Significantly hardware sales fell 23 percent to US$2.4 billion. IBM has struggled with hardware as it attempts to move into more lucrative markets such as cloud computing and big data. The company’s Systems and Technology business unit, the division responsible for most hardware sales, has now been in decline for more than two years.
The news is a worry for the wider technology industry. IBM is an industry barometer, where it goes, others follow.
Most of the enterprising computing old guard trailing in IBM’s wake, including Hewlett-Packard, Oracle, Cisco and EMC face equally difficult transitions away from depending on now-commoditised hardware towards cloud and similar services.
Enterprise computing spending continues to spiral down as companies shift more and more workloads to software-as-a-service and other cloud-based technologies as they wind-down in-house IT. When they make the shift, many of the larger companies choose newer partner companies.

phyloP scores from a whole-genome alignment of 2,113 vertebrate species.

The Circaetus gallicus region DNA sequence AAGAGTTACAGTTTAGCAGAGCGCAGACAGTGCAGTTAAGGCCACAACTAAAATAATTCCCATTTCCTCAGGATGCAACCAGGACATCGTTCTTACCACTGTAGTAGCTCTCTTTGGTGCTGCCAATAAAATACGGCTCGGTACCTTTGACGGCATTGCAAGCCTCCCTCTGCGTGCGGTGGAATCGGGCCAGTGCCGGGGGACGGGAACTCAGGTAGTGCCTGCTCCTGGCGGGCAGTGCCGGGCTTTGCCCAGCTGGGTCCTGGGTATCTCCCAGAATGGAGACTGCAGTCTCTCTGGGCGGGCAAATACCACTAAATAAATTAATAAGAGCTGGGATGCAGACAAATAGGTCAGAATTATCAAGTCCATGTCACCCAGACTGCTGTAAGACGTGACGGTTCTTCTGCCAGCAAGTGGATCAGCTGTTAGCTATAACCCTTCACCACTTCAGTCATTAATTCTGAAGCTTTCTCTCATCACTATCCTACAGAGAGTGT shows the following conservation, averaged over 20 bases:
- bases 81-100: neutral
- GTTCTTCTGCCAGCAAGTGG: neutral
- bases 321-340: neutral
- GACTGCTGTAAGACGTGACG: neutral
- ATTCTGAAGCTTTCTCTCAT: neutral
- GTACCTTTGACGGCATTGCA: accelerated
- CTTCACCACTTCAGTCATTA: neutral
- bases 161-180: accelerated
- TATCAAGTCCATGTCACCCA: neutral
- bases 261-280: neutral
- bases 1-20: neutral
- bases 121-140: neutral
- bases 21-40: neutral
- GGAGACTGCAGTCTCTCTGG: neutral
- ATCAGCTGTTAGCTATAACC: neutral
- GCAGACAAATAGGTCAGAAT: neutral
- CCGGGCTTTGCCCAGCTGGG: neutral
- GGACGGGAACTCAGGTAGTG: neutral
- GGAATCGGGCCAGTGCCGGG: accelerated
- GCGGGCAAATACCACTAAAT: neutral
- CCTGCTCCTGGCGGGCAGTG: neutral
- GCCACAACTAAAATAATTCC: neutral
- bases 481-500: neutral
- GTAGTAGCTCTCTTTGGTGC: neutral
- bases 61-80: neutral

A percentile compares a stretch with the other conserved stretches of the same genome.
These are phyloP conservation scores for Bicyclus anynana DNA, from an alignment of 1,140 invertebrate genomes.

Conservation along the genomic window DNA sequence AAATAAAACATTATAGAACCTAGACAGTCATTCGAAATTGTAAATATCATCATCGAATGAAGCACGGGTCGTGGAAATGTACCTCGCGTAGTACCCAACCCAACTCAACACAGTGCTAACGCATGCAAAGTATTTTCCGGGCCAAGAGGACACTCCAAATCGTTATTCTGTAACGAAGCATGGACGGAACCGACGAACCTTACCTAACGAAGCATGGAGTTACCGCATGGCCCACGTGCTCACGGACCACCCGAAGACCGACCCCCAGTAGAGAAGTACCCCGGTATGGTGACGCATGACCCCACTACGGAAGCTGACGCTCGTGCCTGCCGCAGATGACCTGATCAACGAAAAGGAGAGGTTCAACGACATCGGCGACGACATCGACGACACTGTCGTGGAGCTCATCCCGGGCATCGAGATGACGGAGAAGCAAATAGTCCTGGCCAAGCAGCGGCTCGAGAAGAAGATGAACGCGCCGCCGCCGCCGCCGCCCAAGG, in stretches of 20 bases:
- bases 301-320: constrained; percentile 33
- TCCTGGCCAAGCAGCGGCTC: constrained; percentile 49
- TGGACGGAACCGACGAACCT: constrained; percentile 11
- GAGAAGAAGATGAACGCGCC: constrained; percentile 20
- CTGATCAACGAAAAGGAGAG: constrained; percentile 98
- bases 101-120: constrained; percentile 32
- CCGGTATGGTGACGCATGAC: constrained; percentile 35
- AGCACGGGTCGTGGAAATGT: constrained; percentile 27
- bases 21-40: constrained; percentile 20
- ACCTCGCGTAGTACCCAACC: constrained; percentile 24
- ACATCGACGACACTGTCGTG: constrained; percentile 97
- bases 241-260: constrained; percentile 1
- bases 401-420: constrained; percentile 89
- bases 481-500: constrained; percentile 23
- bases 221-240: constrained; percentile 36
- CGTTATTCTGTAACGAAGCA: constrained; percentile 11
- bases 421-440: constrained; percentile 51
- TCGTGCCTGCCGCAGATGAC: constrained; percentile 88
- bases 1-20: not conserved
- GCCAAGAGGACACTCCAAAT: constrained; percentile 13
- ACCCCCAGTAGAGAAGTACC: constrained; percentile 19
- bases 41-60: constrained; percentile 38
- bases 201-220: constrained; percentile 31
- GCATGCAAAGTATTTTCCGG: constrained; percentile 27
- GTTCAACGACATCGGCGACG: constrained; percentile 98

There’s also a move away from big projects towards smaller upgrades showing a quicker return on investment.
During the first quarter IBM sold its low-end server business to Lenovo and talked openly of selling its software defined network operation, although that didn’t happen. It also talked of investing US$1.2 billion in cloud computing.